Qantas Airways plans to slash the cost base of its ailing international business by almost one-third over the next three years, in a move that has sparked speculation of further capacity cuts and job losses.
Chief financial officer Gareth Evans this month revealed “$1 billion or thereabouts” of the company’s $2 billion cost savings target would come from its international division.
The division had controllable costs – which exclude fuel, depreciation and operating leases – of about $3 billion last year, according to analyst estimates.
Deep cuts: Gareth Evans. Photo: Ben Rushton/Getty Images
“For us, it’s about controlling what we can control, and pulling out $1 billion worth of costs [and] continuing to improve the network and the product quality for our customers is absolutely what we can control,” Mr Evans said at the CAPA Australia Pacific Aviation Summit.
Qantas, including Jetstar, has a total controllable annual cost base of $11.6 billion, so the planned cuts will hit the international division disproportionately.
The company expects inflation will erode some of the cost savings, meaning $1 billion of cuts to international would equate to actual cost cuts of about $730 million by the end of the third year.
Of the $2 billion target for the business as a whole, Qantas has said it will cut $800 million from its cost base by June next year and the other $1.2 billion of savings are expected over the following two financial years.
The airline is expected to provide a further update on cost-cutting alongside its full-year results on August 28. Qantas is expected to report a pre-tax underlying loss of $750 million, but the bottomline loss - including restructuring charges and impairments - could surpass $1 billion.
Qantas provided details in May of several of its planned cost-cutting initiatives, including $100 million from international route exits, schedule changes and early retirements of ageing Boeing 747s announced in February.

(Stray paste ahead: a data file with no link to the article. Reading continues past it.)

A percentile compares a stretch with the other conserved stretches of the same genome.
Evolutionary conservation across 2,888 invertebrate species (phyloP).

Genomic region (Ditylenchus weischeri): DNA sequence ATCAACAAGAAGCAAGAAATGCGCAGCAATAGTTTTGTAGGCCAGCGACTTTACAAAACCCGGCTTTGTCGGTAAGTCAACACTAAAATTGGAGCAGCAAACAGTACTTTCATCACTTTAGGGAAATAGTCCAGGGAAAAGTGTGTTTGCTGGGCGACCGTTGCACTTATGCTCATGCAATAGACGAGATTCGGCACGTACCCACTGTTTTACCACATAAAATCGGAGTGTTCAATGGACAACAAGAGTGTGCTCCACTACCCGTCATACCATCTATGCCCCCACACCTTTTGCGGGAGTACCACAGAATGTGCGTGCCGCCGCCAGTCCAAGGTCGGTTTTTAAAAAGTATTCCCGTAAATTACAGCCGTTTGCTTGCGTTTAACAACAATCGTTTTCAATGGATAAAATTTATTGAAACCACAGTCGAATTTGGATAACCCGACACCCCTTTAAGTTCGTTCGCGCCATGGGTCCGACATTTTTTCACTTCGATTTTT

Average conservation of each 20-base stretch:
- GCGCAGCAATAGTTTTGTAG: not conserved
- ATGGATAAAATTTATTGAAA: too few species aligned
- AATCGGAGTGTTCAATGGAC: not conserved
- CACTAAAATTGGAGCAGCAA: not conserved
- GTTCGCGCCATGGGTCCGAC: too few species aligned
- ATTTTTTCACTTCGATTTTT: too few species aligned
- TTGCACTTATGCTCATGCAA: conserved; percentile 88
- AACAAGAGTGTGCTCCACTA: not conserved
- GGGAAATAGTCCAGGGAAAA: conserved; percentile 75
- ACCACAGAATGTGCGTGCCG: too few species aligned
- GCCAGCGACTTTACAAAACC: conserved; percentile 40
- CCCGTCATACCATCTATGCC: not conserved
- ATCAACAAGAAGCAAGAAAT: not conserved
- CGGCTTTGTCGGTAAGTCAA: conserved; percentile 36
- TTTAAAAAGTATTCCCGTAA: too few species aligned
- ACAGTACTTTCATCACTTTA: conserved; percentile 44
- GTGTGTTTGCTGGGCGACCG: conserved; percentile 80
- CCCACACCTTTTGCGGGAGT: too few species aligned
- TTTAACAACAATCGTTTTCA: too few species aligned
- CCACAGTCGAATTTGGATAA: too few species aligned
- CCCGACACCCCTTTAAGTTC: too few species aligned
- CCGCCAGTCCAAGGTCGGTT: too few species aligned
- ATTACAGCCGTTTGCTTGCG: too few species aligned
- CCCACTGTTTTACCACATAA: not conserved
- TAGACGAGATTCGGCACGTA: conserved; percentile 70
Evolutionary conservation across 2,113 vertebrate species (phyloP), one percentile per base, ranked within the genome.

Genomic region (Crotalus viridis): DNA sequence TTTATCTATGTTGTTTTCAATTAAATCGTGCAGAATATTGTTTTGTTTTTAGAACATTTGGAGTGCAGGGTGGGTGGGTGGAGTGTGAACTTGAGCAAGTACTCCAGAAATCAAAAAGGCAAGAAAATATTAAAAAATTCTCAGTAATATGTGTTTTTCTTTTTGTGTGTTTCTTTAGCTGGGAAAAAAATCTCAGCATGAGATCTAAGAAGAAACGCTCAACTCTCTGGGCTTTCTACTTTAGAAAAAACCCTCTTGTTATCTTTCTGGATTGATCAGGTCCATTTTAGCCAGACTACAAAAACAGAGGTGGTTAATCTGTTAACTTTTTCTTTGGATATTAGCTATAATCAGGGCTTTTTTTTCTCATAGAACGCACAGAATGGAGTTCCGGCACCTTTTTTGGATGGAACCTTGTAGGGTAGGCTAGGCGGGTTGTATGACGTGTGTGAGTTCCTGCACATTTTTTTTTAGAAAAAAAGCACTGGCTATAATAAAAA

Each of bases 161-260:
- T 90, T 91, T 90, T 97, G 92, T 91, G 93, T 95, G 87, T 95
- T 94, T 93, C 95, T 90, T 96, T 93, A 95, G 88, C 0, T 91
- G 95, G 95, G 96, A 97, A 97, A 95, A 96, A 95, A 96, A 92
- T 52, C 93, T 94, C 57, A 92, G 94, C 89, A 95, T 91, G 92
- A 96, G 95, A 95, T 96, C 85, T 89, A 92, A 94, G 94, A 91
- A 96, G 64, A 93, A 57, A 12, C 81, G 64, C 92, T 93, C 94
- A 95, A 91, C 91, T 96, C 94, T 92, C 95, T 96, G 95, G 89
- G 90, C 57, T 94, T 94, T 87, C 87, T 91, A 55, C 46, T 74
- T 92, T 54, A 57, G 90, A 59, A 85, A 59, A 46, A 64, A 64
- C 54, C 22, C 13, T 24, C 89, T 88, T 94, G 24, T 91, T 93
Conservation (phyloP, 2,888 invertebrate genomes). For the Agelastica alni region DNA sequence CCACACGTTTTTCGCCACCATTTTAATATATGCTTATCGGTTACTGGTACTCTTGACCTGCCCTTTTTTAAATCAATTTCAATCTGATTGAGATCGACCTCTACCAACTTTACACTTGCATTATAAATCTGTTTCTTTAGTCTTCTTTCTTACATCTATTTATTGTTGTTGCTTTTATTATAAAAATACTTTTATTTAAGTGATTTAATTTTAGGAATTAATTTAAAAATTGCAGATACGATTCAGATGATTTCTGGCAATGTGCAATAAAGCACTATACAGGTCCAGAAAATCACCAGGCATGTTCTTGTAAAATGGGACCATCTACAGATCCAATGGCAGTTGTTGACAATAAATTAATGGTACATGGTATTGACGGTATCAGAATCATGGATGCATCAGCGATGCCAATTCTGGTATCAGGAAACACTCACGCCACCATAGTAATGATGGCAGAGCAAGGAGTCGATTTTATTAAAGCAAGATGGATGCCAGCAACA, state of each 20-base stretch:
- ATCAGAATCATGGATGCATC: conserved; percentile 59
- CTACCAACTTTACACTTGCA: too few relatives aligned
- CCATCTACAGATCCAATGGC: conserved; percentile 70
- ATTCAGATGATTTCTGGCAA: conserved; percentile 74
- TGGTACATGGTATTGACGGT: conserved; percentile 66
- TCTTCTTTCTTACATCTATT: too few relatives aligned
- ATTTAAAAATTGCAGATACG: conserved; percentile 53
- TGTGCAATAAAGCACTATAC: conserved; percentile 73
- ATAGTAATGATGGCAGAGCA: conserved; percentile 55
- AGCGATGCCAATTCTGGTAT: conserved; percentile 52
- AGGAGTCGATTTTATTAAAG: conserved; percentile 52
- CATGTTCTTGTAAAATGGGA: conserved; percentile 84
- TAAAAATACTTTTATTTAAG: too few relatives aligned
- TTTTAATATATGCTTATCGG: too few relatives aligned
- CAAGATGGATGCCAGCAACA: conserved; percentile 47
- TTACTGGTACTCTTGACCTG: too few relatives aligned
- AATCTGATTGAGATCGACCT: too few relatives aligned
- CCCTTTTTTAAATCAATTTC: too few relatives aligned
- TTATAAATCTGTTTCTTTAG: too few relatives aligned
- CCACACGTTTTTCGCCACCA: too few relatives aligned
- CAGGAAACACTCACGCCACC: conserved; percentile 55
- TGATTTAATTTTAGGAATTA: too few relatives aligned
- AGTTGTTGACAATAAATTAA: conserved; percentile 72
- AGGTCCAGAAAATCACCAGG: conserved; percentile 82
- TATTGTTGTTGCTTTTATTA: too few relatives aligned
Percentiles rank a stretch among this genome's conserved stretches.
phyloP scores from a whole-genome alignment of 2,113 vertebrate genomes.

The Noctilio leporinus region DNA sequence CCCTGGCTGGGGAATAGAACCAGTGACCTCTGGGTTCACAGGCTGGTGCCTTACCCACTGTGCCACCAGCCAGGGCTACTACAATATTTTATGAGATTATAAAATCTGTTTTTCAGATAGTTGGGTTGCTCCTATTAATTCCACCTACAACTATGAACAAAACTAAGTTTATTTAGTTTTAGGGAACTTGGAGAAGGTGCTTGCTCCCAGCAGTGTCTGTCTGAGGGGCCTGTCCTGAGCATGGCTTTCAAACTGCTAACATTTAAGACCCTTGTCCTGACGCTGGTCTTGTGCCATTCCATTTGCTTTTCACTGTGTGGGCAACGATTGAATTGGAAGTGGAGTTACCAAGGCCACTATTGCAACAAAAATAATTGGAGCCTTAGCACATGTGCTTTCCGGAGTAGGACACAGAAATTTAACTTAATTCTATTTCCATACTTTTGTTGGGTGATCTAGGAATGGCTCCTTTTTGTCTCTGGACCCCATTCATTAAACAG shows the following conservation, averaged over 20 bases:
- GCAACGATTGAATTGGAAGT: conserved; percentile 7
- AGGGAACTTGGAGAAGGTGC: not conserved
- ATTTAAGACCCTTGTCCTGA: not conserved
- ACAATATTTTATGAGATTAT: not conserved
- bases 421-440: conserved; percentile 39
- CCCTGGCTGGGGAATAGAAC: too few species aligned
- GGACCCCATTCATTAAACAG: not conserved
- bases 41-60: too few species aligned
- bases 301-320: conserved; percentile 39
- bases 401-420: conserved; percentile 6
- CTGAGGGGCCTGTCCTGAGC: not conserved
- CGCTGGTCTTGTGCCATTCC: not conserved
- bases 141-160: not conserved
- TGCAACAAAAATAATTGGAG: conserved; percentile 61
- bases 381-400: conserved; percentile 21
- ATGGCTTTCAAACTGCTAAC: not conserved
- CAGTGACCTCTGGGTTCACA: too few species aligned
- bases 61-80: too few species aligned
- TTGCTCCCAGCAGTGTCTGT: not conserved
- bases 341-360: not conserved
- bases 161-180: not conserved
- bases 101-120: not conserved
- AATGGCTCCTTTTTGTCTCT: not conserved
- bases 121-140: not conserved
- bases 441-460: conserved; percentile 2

The total from the initiatives announced at the time would save a combined $375 million. If overhead costs and engineering costs are allocated based on the kilometres flown by the international fleet, about $200 million of those savings would come from the international division.
Qantas has since announced a few more international changes, such as cutting flights to New Zealand in non-peak periods, which will save an unspecified amount.
However, in February the airline said $600 million of its $2 billion of savings would come from fleet, utilisation and network changes, and so far only $155 million of the savings have been identified clearly to the market.
A Qantas spokesman said the airline had about 250 projects under way to contribute to its $2 billion of cost-cutting being rolled out over three years.
“We’ve provided a lot of detail already on some of the key initiatives, but we’re not going to comment on speculation of what other components will or won’t be,” he said.
An analyst said he struggled to comprehend how Qantas could cut $1 billion from its international division without further route withdrawals and job cuts, even though the airline has so far played down the prospect of more wholesale network changes.
“They will probably announce they will cut another 2000 or 3000 [jobs] on top of the 5000 already announced,” the analyst said.
Another analyst said he was not factoring in all of Qantas’s planned cost savings in his figures – and neither was the market – because “we just don’t have the clarity to break it down”.
Qantas’ plan is to cut its fleet of fuel-guzzling 747s to nine over the next 18 months, but further acceleration of retirements cannot be ruled out.
However, the airline’s fleet of A330s does not have the range to replace 747s on long routes like Sydney-Los Angeles-New York and Sydney-Johannesburg and Qantas does not have enough A380s available to fill the gap.
Former Qantas chief economist Tony Webber said: “I think they have more or less cut [routes] to the bone already. The problem is actually not in costs at the moment, it is revenue.”
Morgan Stanley analyst Nicholas Markiewicz told clients last month that Qantas’ previous cost-cutting programs had not translated into margin improvements as competitors also were slashing costs.
“With a lack of solid detail around the cost-out plan, other than the quantum and focus areas, we see separating structurally unique cost-out from ‘business as usual’ as a challenge,” he said.